Got a need for a new notebook? Don't cop out with a completely boring, staid beige box; you can find a bunch of out-of-left-field, amazing devices if you look around a little. Here are what we think are the most interesting laptops that you can buy this year.
Gizmodo’s Tech Buying Guides, presented by the new ASUS Transformer Book Chi featuring the Intel® Core™ M processor. Buy the Transformer Book Chi now from $1299 on the ASUS e-Shop and authorised ASUS resellers.
Why It's Interesting: The new $1799 MacBook uses a brand new low-power Intel Core M processor which means it doesn't need an internal fan to exhaust heat. That means it can be incredibly thin, thin enough that it needs an entirely different keyboard to previous MacBooks Pro and Air and an entirely new Force Touch trackpad. It also has a one-size-fits-all USB Type-C jack, which handles power as well as absolutely everything else.
Our take: The latest crazy-thin Apple computer — a tiny 12-inch laptop with a incredible high-res display. So tiny you could practically stuff it into a large purse. So thin that it required Apple to create an entirely new type of ultra-shallow keyboard and touchpad so you can actually use it for work. So minimalist that it only includes a single I/O port — a do-it-all USB Type-C jack that’s clearly the future, but requires dongles for now.
Why It's Interesting: The $1499 XPS 13 is a straightforward laptop, but it does that job very well. Its screen is almost entirely edge-to-edge -- this is what Dell calls its "infinity" display -- and it's thin and light enough to compete squarely with the Apple MacBook Air. Dell also quotes an incredible 15 hours of battery life despite a Core i7 processor and bright screen; this is the future of everyday computing rather than a particularly funky alternative.
Our take: Are you thinking of buying a Windows laptop? Don’t, until you’ve read this review. The new Dell XPS 13 isn’t perfect, but it’s freaking incredible for the starting-at AU$1499 you’ll spend to bring one home. If you want a high-quality ultraportable Windows laptop at an incredible price, the Dell XPS 13 is the one to get.
Why It's Interesting: The $1299 Transformer Book Chi is a proper 2-in-1; it's a tablet with an entirely detachable keyboard dock. The two are connected with a rotating hinge that includes a couple of strong magnets, so there's no need to unlock a clip -- just pull the two apart whenever you need to. The T300 Chi stands out because it's running a top-of-the-line Intel Core M-5Y71 processor that has a fair bit of grunt but doesn't need a fan, and its 12.5-inch display has a beautifully crisp 2560x1440pixel resolution.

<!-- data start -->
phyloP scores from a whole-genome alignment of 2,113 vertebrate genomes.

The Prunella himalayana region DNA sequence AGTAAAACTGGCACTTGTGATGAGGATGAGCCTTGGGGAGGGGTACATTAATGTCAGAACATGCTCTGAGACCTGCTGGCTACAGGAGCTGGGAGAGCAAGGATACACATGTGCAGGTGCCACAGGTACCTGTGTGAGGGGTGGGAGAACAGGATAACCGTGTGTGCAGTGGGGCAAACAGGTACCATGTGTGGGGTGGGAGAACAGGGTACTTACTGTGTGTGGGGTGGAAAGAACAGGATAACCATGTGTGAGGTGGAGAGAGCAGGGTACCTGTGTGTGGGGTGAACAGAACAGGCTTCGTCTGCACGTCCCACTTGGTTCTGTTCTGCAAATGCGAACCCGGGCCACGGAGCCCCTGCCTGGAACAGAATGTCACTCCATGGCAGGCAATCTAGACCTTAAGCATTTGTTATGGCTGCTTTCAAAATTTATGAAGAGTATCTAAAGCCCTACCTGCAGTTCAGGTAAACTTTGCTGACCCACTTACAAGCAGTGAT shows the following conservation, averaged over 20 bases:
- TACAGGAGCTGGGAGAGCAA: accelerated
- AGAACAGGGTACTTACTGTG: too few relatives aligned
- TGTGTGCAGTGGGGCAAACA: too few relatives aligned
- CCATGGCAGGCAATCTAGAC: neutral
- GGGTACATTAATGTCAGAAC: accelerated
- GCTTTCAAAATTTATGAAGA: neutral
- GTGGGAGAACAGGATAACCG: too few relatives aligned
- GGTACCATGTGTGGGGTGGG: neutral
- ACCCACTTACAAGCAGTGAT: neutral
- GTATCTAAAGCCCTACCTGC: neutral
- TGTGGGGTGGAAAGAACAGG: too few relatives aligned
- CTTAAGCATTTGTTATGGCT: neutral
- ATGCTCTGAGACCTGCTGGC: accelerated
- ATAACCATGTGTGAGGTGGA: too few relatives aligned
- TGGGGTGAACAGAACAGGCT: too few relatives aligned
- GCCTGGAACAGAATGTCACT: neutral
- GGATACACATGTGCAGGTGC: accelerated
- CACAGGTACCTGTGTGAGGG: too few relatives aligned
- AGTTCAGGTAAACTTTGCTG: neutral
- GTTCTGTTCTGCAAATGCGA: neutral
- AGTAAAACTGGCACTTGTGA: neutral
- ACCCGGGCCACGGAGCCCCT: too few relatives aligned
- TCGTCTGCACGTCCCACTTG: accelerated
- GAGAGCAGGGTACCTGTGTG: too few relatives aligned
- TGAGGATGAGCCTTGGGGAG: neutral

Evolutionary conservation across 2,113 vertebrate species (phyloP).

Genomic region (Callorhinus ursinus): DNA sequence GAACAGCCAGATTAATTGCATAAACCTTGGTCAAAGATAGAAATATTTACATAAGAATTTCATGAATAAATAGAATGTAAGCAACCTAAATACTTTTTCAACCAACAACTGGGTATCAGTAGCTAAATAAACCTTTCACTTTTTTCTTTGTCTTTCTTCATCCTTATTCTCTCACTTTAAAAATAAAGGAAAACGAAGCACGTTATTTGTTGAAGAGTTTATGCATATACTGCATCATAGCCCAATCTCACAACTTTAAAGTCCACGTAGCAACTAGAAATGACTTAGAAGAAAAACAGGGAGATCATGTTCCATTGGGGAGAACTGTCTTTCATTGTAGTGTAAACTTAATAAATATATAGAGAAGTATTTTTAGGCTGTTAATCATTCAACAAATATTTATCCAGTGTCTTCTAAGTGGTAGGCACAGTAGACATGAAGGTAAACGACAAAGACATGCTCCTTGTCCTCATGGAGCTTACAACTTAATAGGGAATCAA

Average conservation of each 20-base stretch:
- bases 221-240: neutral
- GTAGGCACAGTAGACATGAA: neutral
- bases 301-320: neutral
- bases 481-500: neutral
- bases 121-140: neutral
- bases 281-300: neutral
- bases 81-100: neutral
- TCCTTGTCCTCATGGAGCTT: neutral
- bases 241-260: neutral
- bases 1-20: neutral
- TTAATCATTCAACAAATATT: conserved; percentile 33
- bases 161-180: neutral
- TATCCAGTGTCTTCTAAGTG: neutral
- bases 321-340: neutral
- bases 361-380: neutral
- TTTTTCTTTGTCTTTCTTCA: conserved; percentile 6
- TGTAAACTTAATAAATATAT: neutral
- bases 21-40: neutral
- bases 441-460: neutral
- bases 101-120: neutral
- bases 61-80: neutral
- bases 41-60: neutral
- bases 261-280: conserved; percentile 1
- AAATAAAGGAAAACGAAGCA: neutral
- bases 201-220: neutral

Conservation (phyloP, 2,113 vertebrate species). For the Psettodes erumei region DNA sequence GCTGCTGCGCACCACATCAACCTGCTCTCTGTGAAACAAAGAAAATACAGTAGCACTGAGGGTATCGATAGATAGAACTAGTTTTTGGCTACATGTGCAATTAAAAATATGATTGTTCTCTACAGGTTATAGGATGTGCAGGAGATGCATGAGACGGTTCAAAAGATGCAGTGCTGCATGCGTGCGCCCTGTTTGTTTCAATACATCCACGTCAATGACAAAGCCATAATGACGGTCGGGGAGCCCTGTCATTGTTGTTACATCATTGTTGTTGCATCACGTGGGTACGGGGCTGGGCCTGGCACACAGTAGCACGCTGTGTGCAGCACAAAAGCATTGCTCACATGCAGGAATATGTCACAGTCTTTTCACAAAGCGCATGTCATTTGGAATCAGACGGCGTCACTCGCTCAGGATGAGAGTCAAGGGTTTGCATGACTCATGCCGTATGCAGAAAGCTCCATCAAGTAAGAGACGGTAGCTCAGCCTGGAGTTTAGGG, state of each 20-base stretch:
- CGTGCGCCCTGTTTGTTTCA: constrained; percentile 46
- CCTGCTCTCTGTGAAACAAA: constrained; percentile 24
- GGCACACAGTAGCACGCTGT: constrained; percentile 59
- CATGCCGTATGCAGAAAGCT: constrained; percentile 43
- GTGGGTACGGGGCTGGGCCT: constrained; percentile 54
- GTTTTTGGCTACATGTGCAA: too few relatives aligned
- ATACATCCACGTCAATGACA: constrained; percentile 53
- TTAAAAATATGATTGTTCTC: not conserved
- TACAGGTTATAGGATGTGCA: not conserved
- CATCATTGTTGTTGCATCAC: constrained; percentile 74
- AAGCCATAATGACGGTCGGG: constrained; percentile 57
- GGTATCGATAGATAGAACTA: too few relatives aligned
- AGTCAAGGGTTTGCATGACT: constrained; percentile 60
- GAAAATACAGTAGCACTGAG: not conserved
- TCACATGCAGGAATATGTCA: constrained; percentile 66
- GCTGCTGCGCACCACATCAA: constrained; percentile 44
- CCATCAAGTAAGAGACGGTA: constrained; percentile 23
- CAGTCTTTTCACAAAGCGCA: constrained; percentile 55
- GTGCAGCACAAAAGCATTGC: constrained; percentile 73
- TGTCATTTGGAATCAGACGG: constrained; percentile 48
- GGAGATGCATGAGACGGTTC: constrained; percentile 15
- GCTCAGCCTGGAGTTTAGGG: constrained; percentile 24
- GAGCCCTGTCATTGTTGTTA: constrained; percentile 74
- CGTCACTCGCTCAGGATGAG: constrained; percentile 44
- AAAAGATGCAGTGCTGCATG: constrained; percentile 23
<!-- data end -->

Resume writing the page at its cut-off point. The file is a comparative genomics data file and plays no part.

Our take: So you want a laptop that turns into a tablet. No kidding! Plenty of people are jazzed by the idea of having a slate for sharing, plus a solid keyboard for typing. And the new Asus T300 Chi sure looks like a great pick: from just $1299 you get a great looking PC that — both halves combined — is thinner than a MacBook Air.
Why It's Interesting: The $2399 Spectre x360 is a 2-in-1 tablet / laptop that gives you the choice of conventional computing in regular laptop mode, but then flips into a tent or rotates all the way around to become an oversized tablet. It's not lacking for power with a Core i7 inside, but it's still super-skinny and made of milled aluminium with a crisp responsive backlit keyboard.
Our take: Milled aluminium. All-day battery life. Intel Core i5 and i7 processors. A bitchin’ keyboard, and a large, clickable trackpad with excellent multitouch response. If you didn’t know any better, you’d think I was describing a MacBook Air. I’m not — I’m talking HP’s Spectre x360, a gorgeous premium convertible PC that starts at just $1499.
Why It's Interesting: The $2099 Lenovo Yoga 3 Pro follows that same flip-it-around ethos as HP's Spectre x360, but does so with a beautiful watchband-style hinge. It also trades the Spectre's gutsy Core i5 or i7 processors for a less power-hungry Core M, meaning it can stay fanless. Like other Lenovos, it's built incredibly well and is more than sturdy enough for the demands of any workday or school-day task.
Our take: The $2099 Yoga 3 Pro is, when you pick it up and type on it and use it, an amazing piece of computing hardware. The new Core M CPU is surprisingly powerful given its utterly miniscule power output, and the integrated GPU is no slouch compared to previous Intel offerings. All of this, in a design that doesn’t get hot and burn your lap, is a pretty attractive package.